For most mild forms of COPD, treatment other than smoking cessation is not necessary. However, even very advanced stages of COPD can be effectively managed to give the patient many more years of high-quality living.

Surgeon analyzing a lung radiography

Cystic Fibrosis


  1. Summary Definition


Cystic fibrosis is a genetic disorder that results in thickening tissue and buildup of mucus in the lungs, pancreas, liver, kidneys and intestines.

  1. Causes and Risk Factors

Cystic fibrosis is inherited in a recessive pattern. Both parents must have copies of the defective gene and pass these defective copies down for the child to develop the condition, which affects around 30,000 people in the United States and 70,000 in the world.  

  1. Major Symptoms and Complications

Individuals with CF develop a thick mucus that can block the airways in the lungs. This mucus buildup results in troubled breathing and an increased susceptibility to respiratory infections, as mucus traps the bacteria and is unable to be removed efficiently. This condition also has severely debilitating effects on the digestive system, resulting in stunted growth and weight.

  1. Treatment and Prognosis

Because cystic fibrosis is a genetic disorder that affects so many organ systems, there is no existing cure, and patients must work closely with a team of healthcare professionals their whole life to manage their disease. Most treatment protocols involve inhaled medication to thin the mucus in the airway, enzyme supplements to help with digestion and techniques for mucus removal. Although extremely draining and time-consuming, these protocols can greatly extend the length and improve the quality of life in CF patients.

Some recent research has developed treatment that directly addresses the defective protein involved in CF.

If you have more questions, or for more information about your specific condition, consult your physician.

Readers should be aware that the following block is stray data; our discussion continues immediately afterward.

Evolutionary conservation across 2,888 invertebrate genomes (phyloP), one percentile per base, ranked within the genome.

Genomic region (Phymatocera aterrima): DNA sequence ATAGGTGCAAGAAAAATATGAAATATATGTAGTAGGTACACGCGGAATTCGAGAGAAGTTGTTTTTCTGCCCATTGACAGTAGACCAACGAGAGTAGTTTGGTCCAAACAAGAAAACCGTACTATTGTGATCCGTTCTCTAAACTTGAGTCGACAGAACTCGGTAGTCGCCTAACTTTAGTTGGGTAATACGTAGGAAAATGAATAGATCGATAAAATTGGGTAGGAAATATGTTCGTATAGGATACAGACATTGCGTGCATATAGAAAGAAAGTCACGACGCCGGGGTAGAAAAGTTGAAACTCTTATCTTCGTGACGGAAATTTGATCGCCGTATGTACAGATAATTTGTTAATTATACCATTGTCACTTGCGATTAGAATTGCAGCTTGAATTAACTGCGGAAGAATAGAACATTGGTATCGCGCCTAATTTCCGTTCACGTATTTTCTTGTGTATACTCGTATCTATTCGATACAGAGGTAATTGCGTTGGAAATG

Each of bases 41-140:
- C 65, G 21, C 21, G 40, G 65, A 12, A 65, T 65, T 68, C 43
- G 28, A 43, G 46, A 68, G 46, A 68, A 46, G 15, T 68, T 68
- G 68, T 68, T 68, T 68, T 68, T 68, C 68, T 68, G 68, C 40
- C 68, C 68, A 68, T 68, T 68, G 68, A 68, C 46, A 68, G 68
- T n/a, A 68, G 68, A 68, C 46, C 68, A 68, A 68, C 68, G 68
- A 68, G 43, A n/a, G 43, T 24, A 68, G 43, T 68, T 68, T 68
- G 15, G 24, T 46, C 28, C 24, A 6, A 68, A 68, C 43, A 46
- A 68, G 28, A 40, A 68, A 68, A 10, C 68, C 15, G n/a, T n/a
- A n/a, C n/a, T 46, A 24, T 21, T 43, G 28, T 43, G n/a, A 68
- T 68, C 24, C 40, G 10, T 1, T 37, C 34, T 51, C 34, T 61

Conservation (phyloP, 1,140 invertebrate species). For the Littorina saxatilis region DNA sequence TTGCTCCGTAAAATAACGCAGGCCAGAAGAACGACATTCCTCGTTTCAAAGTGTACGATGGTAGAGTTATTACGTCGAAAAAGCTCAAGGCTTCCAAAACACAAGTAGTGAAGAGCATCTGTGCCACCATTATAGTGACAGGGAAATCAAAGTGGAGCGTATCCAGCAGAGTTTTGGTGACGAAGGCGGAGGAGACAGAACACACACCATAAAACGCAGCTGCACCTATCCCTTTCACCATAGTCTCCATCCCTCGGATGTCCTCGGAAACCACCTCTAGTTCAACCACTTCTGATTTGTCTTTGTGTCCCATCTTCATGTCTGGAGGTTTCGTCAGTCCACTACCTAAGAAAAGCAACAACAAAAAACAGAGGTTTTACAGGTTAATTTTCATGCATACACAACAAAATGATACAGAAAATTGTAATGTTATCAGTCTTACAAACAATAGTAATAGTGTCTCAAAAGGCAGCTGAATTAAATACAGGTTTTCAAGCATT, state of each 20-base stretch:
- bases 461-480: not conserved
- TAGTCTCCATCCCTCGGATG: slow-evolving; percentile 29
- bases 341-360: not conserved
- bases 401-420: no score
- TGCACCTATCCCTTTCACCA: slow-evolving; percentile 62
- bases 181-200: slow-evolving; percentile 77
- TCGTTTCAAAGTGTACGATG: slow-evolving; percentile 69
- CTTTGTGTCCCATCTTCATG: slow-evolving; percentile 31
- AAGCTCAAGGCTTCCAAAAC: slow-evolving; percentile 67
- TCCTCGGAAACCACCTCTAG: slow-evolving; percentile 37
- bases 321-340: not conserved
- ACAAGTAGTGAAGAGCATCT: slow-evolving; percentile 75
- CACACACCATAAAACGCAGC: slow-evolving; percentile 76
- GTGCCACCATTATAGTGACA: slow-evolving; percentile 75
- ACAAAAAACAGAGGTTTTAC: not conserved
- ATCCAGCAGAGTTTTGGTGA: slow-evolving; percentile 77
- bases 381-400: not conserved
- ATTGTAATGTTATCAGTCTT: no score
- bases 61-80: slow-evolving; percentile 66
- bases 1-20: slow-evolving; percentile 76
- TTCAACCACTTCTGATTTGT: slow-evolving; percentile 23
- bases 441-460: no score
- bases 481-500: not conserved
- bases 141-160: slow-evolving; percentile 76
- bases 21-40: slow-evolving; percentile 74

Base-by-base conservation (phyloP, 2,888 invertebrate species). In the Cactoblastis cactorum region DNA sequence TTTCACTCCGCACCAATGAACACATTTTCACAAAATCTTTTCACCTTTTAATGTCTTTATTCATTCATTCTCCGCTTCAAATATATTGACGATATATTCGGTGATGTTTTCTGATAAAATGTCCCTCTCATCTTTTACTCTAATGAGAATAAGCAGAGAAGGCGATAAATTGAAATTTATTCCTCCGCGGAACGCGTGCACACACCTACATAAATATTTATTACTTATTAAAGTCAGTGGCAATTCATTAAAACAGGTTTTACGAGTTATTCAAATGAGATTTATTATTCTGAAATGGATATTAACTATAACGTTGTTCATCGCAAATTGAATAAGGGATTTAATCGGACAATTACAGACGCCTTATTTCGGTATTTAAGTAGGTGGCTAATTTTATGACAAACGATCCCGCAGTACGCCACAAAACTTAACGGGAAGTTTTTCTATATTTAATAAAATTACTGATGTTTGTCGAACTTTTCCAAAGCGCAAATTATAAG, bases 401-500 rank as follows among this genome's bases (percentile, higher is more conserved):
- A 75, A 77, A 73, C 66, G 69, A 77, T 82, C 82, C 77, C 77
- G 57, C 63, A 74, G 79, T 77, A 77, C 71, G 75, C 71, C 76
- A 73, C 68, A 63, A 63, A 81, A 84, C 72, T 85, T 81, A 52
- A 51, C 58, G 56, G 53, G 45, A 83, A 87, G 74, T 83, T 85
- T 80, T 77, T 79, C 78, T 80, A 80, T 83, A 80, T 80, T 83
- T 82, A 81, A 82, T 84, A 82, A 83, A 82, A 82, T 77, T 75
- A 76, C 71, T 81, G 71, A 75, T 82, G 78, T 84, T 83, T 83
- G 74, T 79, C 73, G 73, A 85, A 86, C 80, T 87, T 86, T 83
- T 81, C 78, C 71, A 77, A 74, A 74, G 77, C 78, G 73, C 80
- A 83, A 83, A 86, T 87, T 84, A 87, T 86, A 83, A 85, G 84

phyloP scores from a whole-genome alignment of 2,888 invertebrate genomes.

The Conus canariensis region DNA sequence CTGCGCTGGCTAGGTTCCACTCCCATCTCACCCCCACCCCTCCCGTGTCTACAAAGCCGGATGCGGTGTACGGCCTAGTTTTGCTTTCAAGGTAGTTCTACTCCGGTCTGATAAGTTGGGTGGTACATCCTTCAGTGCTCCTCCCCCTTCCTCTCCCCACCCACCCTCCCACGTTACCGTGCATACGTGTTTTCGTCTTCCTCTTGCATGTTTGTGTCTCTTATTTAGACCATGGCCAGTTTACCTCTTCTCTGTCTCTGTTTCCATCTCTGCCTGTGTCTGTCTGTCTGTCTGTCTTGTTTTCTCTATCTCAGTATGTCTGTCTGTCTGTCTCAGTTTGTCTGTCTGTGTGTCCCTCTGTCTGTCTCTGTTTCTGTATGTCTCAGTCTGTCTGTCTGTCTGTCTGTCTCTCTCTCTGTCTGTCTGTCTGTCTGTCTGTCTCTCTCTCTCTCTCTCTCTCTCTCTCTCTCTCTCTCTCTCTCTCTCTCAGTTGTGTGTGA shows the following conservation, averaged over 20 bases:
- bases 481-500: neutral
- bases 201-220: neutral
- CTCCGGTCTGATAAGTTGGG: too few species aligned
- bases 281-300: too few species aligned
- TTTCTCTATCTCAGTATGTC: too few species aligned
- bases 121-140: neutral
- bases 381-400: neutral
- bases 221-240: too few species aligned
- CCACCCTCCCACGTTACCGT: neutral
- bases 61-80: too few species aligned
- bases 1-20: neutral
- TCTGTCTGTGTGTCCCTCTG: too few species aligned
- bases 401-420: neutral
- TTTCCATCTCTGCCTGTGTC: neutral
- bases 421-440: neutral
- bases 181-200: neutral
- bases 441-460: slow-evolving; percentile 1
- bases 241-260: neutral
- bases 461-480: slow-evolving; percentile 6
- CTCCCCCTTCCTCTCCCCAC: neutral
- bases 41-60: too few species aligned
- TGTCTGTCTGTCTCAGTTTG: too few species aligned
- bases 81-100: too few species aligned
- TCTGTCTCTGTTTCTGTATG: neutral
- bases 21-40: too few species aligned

Never disregard professional medical advice or delay in seeking it because of any information received from us.
  • Mary Wagner
    Posted on February 19, 2019 at 10:21 pm

    How does cf effect someone with copd?

    • Neha Shah
      Posted on May 19, 2020 at 5:56 pm

      Hi Mary, I just noticed your comment and even though I realize it is from last year, I thought I’d respond to it. Both CF and COPD are chronic obstructive lung diseases that progress over time. CF is caused due to a genetic defect and is diagnosed early in life, whereas COPD is generally caused due to lifestyle factors (mostly smoking) or other environmental exposures and is usually diagnosed after age 40. Both these conditions would not generally coexist in one person

  • Edward Bauer
    Posted on December 1, 2019 at 2:15 am

    I have between stage 2 and 3 COPD and now experiancing both bladder and bowel incontinence I also have IBS my question is does COPD cause incontinence

    • PF NOW
      Posted on January 31, 2020 at 6:00 pm

      Hello Edward, Most people do not generally talk about it due to embarassment, but COPD can cause incontinence particularly when a person is experiencing severe shortness of breath. This is an automatic physical response. People with COPD may also experience incontinence while coughing, sneezing, laughing or during physical activity. As COPD progresses, the incontinence may become worse. Wearing adult protective underwear, particularly when you are out, will help prevent the unpleasantness and fear associated with incontinence. Thank you for sharing and starting this conversation

  • Kirsten
    Posted on June 23, 2020 at 9:05 am

    Am I putting someone at risk with CF being around them if you have had Chronic Bronchitis in the past? I care about someone so deeply and ever since, I’ve been a donor and tried to learn everything about CF but I am a chronic smoker and get Bronchitis and or strepthroat almost seasonal now. Am I putting them at risk?

    • PF NOW
      Posted on June 23, 2020 at 4:48 pm

      Hello Kirsten, thank you for reaching out to us. As you probably know, people living with CF are at a higher risk of getting lung infections because of the thick and sticky mucous buildup in their lungs. You must avoid close contact with them, particularly when you have an active infection. It is advisable to stay 6 feet away and avoid being with them in enclosed/poorly ventilated spaces such as in cars. Please let us know if you need any more information.